Artistic Collaboration and Innovation Collide into a Single Mural

“I have a great friend, who is a famous sociologist, and he writes about the fact that real change actually happens when you have people come from overlapping networks, different spheres of life, and get together and new things emerge out of that. In a real sense, what we hoped would happen in this building is universities would come together, entrepreneurs would come together, businessmen would come together, artists would come together, and this might be a place where new ideas and energy could convert into our community.” - Don Flow
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On Friday, July 19th, the Arts Starts mural project was finally released to the public with a ribbon cutting that included over 50 people. The vision, created by our director Betsy Brown and Don Flow, was curated to highlight artistic innovation and collaboration of local Forsyth County high school and college student artists. The students were paired with artist mentors from Winston-Salem to transform the stairways of the 500 West Fifth Street building into a map showcasing the cutting edge ideas and possibilities that the founders within our incubator bring to not only the building, but also the community.

In the crowd anxiously awaiting to see the mural, our founders and mentors were sprinkled in with the family and friends of artists who put in countless hours recreating a lens into the future of innovation at Winston Starts by filling in the 624 square feet of white walls. Speeches from Betsy, Don, artist mentors, and our interns themselves, who recruited the local artists, helped to elaborate on the extent of the work needed to turn Betsy and Don’s idea into a reality, but also amplified the importance of bringing different members of the community together to spark creative and collaborative change within various groups of Winston-Salem.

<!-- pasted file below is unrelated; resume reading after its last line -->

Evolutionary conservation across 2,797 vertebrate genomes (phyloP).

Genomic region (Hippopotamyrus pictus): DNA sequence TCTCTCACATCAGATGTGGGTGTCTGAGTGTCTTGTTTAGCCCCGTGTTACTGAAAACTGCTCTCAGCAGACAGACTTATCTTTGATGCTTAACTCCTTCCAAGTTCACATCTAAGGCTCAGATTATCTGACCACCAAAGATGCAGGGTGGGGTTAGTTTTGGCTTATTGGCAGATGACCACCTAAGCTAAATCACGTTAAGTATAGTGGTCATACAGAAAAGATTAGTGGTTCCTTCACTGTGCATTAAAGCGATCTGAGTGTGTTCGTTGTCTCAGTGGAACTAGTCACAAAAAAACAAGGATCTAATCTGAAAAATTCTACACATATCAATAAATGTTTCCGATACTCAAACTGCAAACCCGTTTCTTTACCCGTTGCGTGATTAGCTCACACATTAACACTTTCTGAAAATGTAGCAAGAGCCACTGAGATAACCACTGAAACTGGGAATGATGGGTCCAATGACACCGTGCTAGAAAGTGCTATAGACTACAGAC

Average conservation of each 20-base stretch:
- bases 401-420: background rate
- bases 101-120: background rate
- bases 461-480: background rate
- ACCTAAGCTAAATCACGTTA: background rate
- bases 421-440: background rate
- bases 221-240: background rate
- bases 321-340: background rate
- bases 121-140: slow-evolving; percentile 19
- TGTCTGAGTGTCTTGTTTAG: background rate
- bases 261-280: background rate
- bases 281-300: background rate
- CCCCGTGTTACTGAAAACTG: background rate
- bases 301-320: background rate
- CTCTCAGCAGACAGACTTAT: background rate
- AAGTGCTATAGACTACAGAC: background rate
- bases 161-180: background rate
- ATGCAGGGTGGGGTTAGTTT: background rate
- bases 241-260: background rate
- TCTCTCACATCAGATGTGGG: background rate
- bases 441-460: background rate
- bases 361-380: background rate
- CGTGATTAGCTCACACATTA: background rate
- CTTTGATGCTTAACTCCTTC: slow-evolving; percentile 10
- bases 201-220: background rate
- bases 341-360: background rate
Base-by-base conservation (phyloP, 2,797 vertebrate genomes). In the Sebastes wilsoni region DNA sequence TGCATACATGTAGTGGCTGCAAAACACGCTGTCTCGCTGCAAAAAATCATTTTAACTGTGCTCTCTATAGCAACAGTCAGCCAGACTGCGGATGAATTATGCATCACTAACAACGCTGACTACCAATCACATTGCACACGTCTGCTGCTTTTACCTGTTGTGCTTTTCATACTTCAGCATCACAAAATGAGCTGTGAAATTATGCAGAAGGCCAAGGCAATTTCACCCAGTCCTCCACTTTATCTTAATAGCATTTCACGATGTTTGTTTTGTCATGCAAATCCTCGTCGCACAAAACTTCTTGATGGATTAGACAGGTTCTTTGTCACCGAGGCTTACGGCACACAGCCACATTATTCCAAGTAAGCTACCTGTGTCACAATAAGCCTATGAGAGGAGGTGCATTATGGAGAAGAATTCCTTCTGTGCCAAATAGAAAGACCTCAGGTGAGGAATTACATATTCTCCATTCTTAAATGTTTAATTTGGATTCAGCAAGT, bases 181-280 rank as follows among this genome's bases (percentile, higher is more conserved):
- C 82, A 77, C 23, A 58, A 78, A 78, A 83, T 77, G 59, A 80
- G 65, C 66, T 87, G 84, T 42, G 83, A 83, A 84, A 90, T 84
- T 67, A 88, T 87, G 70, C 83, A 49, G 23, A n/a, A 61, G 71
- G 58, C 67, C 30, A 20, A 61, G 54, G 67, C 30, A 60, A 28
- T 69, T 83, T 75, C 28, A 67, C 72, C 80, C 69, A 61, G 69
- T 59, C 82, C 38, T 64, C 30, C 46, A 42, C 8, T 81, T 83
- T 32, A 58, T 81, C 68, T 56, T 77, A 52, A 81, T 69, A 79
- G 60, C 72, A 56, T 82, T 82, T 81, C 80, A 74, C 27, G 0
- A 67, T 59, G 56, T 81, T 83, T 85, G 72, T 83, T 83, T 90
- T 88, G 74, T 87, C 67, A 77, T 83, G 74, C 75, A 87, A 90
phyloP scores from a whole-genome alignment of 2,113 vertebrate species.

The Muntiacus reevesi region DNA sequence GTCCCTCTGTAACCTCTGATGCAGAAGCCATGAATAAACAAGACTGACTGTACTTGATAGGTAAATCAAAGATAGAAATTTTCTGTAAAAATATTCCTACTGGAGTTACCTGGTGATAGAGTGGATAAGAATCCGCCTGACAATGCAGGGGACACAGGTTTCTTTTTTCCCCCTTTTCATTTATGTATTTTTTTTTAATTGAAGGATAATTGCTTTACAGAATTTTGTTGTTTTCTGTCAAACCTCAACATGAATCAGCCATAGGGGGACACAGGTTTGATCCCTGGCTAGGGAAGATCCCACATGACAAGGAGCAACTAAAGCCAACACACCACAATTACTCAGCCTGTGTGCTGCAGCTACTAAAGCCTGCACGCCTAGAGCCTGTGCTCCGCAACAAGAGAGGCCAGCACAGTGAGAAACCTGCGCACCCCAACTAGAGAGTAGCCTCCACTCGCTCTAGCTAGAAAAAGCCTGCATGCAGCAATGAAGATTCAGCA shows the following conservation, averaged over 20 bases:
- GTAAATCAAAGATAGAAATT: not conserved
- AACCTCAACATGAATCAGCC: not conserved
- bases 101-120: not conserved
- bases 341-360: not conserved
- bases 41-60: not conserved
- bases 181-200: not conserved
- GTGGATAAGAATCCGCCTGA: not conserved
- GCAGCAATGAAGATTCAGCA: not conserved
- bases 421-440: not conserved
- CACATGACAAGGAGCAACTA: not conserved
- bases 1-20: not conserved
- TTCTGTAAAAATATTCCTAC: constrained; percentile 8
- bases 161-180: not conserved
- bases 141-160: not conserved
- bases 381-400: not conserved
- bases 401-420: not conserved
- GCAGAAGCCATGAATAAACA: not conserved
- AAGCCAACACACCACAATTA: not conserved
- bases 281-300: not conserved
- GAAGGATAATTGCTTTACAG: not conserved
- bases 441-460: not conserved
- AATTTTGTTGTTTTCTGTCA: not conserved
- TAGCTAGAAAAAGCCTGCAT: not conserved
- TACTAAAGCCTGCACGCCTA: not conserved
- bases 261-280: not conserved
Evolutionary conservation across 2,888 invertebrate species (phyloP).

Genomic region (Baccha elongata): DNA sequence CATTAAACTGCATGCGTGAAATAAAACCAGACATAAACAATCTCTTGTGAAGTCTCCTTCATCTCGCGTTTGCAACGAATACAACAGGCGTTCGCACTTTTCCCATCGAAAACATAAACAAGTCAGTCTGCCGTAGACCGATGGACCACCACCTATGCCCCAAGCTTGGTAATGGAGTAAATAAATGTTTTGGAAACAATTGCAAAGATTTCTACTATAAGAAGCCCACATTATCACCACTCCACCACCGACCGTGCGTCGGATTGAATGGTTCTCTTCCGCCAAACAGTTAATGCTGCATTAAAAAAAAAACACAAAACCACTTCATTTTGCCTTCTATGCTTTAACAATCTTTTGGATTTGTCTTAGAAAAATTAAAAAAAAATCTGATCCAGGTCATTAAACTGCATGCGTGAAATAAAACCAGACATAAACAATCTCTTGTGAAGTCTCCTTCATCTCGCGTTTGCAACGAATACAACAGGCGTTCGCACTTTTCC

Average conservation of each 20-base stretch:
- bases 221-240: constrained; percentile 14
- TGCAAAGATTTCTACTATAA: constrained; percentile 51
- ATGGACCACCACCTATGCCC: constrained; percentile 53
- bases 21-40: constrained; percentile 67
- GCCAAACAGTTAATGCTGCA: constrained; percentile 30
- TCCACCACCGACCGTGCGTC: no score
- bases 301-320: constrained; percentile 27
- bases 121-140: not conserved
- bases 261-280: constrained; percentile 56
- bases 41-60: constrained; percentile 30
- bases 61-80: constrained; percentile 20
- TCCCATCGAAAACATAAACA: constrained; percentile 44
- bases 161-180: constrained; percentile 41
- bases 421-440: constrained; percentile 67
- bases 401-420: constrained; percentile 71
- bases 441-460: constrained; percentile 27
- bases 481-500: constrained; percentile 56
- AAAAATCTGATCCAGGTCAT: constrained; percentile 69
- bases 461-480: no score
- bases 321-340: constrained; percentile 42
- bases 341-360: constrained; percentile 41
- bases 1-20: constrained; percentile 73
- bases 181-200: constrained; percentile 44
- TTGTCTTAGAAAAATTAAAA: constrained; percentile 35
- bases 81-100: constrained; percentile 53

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The two artist mentors, Beth Spieler and Latisa Tatum, spoke about the extensive process of curating the mural. With over 620 square feet of empty wall space, the magnitude of the project with only a month to work on it prior to the unveiling was no small feat for these artists! Beth explained “We had about eleven artists total who helped with the painting process, but we had five or six artists who submitted their designs, and this is the first time we had seen them, but we just started the conversation and began planning on how we could bring this all together into this mural into this space.” Latisa elaborated on the power of collaborating on this project with such a short time span to complete it. While talking about working with so many artists, she continued “So we jump in, and of course, immediately our strengths jump to the surface, and then our weaknesses immediately come to the surface. But in that power of the group, where you’re like ‘Well I’m not sure of what to do’, and somebody comes right in to help, that’s what it’s all about. It’s like ‘each one, teach one’ and we all learn and we really kept encouraging each other, so it was really just an amazing experience to see people grow to a level of such quickness because we are all there to support each other”, which is something that Don and Betsy hoped would organically transpire from this project. As well, Diana Blanchard, the Director of Community Engagement for the Arts Council, spoke about her role in the partnership with Arts Starts by starting with “"We were really excited about this project this year and moving forward as well as future collaborations with Winston Starts and the Arts Council.” She added “It was just an obvious thing for us to be apart of.”